Impressive art exhibitions and festivals around Israel. including the fourth annual Print Screen Festival at the Holon Cinematheque.

 Israel Museum shadow dancing 370 (photo credit: Courtesy Israel Museum)
Israel Museum shadow dancing 370
(photo credit: Courtesy Israel Museum)
Looking at nature
Tel Aviv’s Eretz Israel Museum will be hosting an international and Israeli wildlife photography exhibition next month, titled “World Wildlife, Local Wildlife.”
This is the second year in which the international side of the exhibition, an initiative of London’s Natural History Museum and the BBC, will be shown here. The prestigious British exhibition, which is in its 49th year, will go on display alongside the “Wildlife Picture 2” show – an exhibition of animals in nature in Israel, initiated by the Eretz Israel Museum. The latter exhibition’s curator is Moran Shoub.
The two shows comprise photographs that previously won competitions. The international exhibition features 100 winning photographs from the “Wildlife Photographer of the Year” competition. A panel of jurors headed by Jim Brandenburg, one of the world’s most respected photographers, selected those photos from over 43,000 that wildlife photographers from all over the world submitted.
The Israeli show, meanwhile, offers the public an in-depth and eye-opening view of wildlife in the Middle East, and presents a variety of ecosystems in our region. The items that will be on display fall into a number of categories, including animal portraits; birds; reptiles and amphibians; conflicts between humans and animals; and animal humor.
The exhibition opens May 9 and closes on August 25. For more information: (03) 641- 5244 or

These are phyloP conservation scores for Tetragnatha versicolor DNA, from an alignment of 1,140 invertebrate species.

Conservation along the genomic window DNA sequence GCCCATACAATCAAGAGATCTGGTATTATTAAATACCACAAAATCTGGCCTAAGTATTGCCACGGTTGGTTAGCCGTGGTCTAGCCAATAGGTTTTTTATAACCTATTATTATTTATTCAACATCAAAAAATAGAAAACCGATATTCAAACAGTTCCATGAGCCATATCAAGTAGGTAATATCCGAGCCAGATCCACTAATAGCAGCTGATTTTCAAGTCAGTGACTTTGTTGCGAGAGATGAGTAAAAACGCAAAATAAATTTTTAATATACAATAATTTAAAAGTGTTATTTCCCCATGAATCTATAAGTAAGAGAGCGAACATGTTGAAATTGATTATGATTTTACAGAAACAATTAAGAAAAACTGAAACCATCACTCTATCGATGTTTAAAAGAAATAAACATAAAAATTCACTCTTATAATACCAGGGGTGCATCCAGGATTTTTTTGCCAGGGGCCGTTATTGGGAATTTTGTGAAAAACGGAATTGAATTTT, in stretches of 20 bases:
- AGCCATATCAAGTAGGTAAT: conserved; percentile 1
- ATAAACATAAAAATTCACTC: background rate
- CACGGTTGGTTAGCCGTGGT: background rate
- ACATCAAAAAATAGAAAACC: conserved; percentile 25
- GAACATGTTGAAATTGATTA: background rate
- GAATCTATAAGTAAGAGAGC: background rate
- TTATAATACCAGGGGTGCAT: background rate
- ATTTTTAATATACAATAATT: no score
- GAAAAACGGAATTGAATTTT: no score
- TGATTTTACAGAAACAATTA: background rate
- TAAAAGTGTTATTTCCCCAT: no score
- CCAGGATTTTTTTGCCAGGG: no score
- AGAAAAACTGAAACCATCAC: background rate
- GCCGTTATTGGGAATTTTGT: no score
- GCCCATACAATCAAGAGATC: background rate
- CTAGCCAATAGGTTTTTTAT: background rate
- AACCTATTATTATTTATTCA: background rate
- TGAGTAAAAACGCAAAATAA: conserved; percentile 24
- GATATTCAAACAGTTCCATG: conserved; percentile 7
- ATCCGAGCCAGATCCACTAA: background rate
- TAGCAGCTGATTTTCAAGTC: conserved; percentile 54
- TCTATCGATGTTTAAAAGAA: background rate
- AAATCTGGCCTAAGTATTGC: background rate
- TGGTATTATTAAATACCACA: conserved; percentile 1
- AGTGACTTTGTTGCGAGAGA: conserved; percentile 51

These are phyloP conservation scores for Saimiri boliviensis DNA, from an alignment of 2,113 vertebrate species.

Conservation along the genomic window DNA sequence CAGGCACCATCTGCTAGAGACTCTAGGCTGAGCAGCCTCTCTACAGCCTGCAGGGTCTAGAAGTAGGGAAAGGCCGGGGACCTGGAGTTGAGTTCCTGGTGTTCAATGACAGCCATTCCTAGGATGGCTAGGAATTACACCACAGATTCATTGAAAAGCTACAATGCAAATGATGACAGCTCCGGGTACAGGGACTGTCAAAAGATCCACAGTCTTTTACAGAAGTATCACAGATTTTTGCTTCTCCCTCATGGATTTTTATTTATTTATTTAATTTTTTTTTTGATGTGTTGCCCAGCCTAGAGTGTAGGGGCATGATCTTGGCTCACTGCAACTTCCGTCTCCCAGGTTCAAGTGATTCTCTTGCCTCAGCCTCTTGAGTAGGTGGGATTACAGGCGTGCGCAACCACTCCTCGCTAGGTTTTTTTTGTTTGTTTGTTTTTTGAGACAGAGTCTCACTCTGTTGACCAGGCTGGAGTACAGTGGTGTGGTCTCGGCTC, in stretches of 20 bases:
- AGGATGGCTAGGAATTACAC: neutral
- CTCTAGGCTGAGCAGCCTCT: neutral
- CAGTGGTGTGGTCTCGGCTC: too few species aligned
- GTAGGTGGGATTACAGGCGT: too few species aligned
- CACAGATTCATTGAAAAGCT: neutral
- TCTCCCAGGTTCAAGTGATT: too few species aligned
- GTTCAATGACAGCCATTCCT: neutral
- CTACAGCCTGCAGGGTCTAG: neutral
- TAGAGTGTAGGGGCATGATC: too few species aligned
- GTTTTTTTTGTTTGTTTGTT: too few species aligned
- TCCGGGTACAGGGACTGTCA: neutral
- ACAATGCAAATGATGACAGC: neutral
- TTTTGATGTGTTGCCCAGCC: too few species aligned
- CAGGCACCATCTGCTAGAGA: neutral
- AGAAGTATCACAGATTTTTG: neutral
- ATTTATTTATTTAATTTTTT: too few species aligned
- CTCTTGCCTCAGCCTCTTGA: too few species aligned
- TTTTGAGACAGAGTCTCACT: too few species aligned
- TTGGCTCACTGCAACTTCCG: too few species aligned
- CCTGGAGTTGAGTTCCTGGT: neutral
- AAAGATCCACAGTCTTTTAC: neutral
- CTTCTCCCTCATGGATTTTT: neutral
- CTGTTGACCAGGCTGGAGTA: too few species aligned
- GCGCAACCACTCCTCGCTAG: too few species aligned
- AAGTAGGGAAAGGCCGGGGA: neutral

Embroidered work
Artist Batya Shani’s “EmbroideryEmbroideryEmbroideryEmbroideryEmbroidery” exhibition will open at the 69 Rothschild Boulevard art space in Tel Aviv at 11 a.m. today, and will run until May 17.
The show is Shani’s salute to New York-based artist Charles LeDray’s miniature sculpted creations in stitched fabric, carved bone and wheel-thrown clay. The name of the exhibition – in Hebrew, “RikmaRikmaRikmaRikmaRikma” – is also a play on the Hebrew words for “fast” (maher), “what” (ma), and “only” (rak). “Rikma” also includes three letters from the name of Shani’s late mother, whose dresses have provided the artist with raw materials for her embroidery work.
The centerpiece of the exhibit is a large metal cage suspended from the ceiling, containing miniature dresses made of cloth and paper that Shani has sewn together. The show also includes embroidered texts that pose tantalizing existential questions.
For more information:
Print Screen
The fourth annual Print Screen Festival will kick off at the Holon Cinematheque next week. Running from April 30 to May 3, the event program features movie screenings, lectures and shows that address the interface of the spheres of art, design and digital technology.
This year’s festival is called “Forget It!” and poses the question of whether, in this age of mass documentation, we are capable of forgetting, and whether it is possible to be forgotten.
The film roster includes category winners previously screened at the Sundance Festival and SXSW, such as the Dutch-made App, which makes interactive use of the viewers’ cellphones during the screening, and 2014 Sundance Festival winner Love Child, which investigates the phenomenon of addiction to computer games. The lecturer guest list includes British composer and filmmaker Alexis Kirke, Polish digital and new media artist Michal Szota, and German counterpart Julian Oliver.
Print Screen also features exhibitions, workshops for children and panel discussions.
For tickets and more information: (03) 502-1555, or
Fancy fencing
Irit Yatziv’s “Megu(n)darot” exhibition will open at the Office gallery in Tel Aviv on May 9. The show title means “Fencedoff Women” without the parenthesized letter, and “Dolled-up Women” with it.
Yatziv works in a range of areas, including embroidery, collage, painting and performance art. She uses garments to portray her approach to a rich array of colors. “Megu(n)darot” includes unlikely combinations of shapes, shades and materials, both two-dimensional and 3D, and seeks to do away with the separation between daily life and art.
For more information: (03) 643- 7306 and